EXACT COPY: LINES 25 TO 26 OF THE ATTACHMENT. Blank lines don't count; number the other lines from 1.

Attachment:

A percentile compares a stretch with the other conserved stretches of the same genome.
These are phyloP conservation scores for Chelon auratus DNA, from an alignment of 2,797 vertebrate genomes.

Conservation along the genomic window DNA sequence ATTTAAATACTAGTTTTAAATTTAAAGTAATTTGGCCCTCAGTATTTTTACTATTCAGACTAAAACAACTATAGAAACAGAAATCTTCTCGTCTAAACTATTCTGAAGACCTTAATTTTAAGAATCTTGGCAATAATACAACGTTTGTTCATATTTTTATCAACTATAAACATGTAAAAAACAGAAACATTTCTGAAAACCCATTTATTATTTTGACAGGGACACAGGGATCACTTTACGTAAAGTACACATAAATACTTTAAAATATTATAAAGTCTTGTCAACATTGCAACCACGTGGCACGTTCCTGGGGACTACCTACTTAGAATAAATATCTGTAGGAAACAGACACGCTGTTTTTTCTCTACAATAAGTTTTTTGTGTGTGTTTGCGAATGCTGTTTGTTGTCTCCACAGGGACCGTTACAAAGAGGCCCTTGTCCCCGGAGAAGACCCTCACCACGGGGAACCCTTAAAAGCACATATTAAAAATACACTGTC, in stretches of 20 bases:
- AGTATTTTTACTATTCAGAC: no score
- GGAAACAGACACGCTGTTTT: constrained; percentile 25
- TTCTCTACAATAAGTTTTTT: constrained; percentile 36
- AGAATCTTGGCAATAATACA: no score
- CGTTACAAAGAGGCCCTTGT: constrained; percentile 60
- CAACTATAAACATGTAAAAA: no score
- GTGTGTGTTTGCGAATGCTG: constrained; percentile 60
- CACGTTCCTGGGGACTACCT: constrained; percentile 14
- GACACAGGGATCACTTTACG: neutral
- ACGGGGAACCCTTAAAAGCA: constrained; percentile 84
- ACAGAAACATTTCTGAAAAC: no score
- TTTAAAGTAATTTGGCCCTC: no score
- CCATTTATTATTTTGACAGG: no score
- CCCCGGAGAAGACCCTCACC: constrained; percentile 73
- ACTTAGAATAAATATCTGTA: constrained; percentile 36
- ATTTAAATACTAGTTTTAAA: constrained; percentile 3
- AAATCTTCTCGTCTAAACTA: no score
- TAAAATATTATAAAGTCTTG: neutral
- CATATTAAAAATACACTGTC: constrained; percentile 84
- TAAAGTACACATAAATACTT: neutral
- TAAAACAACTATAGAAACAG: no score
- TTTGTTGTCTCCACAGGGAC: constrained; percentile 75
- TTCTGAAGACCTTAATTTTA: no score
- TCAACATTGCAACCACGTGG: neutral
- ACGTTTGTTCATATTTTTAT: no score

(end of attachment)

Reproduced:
- TTTGTTGTCTCCACAGGGAC: constrained; percentile 75
- TTCTGAAGACCTTAATTTTA: no score